Enjoyed the post, Stephanie!

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  31. WHOA... now that is INSANE!!!! The first thing I though when I first read about the cat... What if you're allergic? Because I AM! What a nut job...

    Glad you continued on. Just like ALL OF US. GEEZ... It boggles the mind.

    Happy New Year, Stephanie... All the best!

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  32. how about 2.89 years of Latin? No more, no less.

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  33. Oh wow, I hate it when authors get on these snobby literary kicks of all the "must" do things. Now, I do love cats and have two, but they try to snuggle on me when I write, LOL!

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  34. Well then, you got the lesson of the book. We're all different. Do what works for you. Funny. The first advice I read about writing was to write every day. It helped me get started and helped me form the discipline to continue. I guess we all get the advice we need.

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  35. I am a ghostwriter who wants to move one day where I can get a cat. This lady is a disgrace to cat lovers everywhere. Why did she not make this a biography about how she loved to write? That would make way more sense than making a wack how to. But then again it was clearly a cash grab. Sorry you got caught Steph.

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  36. Now that is some book. I wonder how many potential writers it discouraged. I hope not very many.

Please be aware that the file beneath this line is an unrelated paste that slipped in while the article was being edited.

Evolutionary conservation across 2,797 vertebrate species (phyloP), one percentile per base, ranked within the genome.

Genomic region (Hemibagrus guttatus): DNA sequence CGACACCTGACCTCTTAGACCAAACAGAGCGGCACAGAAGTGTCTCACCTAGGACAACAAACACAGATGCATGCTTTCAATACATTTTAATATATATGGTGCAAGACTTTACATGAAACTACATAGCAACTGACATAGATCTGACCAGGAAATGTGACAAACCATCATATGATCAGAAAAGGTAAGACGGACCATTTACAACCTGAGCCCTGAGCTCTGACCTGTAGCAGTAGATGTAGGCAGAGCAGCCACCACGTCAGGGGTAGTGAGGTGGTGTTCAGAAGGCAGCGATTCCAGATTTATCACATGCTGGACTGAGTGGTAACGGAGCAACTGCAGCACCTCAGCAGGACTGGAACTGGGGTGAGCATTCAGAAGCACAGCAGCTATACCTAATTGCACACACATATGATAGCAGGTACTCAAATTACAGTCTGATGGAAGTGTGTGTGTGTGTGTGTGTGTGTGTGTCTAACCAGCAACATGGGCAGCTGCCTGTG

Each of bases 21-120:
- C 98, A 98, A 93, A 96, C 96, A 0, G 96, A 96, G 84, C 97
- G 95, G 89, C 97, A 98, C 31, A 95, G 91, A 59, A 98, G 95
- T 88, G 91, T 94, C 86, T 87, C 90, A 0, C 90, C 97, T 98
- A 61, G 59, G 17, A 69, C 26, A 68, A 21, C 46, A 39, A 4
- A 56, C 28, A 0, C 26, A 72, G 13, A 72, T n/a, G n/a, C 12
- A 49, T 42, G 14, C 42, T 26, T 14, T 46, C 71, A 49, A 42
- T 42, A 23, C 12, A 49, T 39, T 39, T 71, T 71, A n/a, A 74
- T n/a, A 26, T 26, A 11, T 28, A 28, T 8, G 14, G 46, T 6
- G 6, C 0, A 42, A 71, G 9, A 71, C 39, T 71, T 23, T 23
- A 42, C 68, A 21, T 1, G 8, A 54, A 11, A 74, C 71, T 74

Happy New Year, Stephanie. Here's to a successful 2016.

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  37. hmmm-I took 4 years of Latin in high school but I don't have a PHD...not even a Masters but I have 5 cats and a dog so that may make up for it. On second thought, I still have to write a book. hmmmm Where is Rita Mae Brown now?

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  38. LOL! Love it! I don't have a cat either, but will confess to being owned by one arrogant basset hound dog named Fred! And guess what? I write anyway!

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  39. LOL! Love it! I don't have a cat either, but will confess to being owned by one arrogant basset hound dog named Fred! And guess what? I write anyway!

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  40. There is hope for me yet (since I'm not fond of cats)! Everyone's got advice, but not everyone's two-cents is worth the same. Thanks for the inspiring post. :)

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  41. Definitely sounds like a unique book! Can't believe the advice about the cat. Fascinating! Good to follow what you believe. :)

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  42. Agreed. I try to stay away from books on how to write books.The best way to learn how to write is to write. If I'm reading a book on writing I'm not writing.

    I've read Stephen King's, On Writing and Anne Lamount's, Bird by Bird, and loved them. I was procrastinating. Ha!

    Great to meet you. Happy New Year!

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  43. Oh, this post made me crack a smile after the first WTF?!? moment. Last year I spent reading a lot of writing advice books and posts on the internet. There is a ridiculous amount of information out there, some of it conflicting heavily with others, most of it desperate to persuade that their way is the only way for someone to write. Yes, I appreciate it’s a business but having said that each writer is unique and, therefore, each writer needs to find what works and what doesn’t for them. These days I focus more on writing instead of reading writing advice and I am focusing on story structure mainly when it comes to writing books. Oh, and grammar. Lots of grammar. :D

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  44. I like the last one best, except for all the paper I'd have to clean up. Thanks for the laugh! Actually, I do want a cat, but I travel too much. I'll dote on my neighbor's cat instead.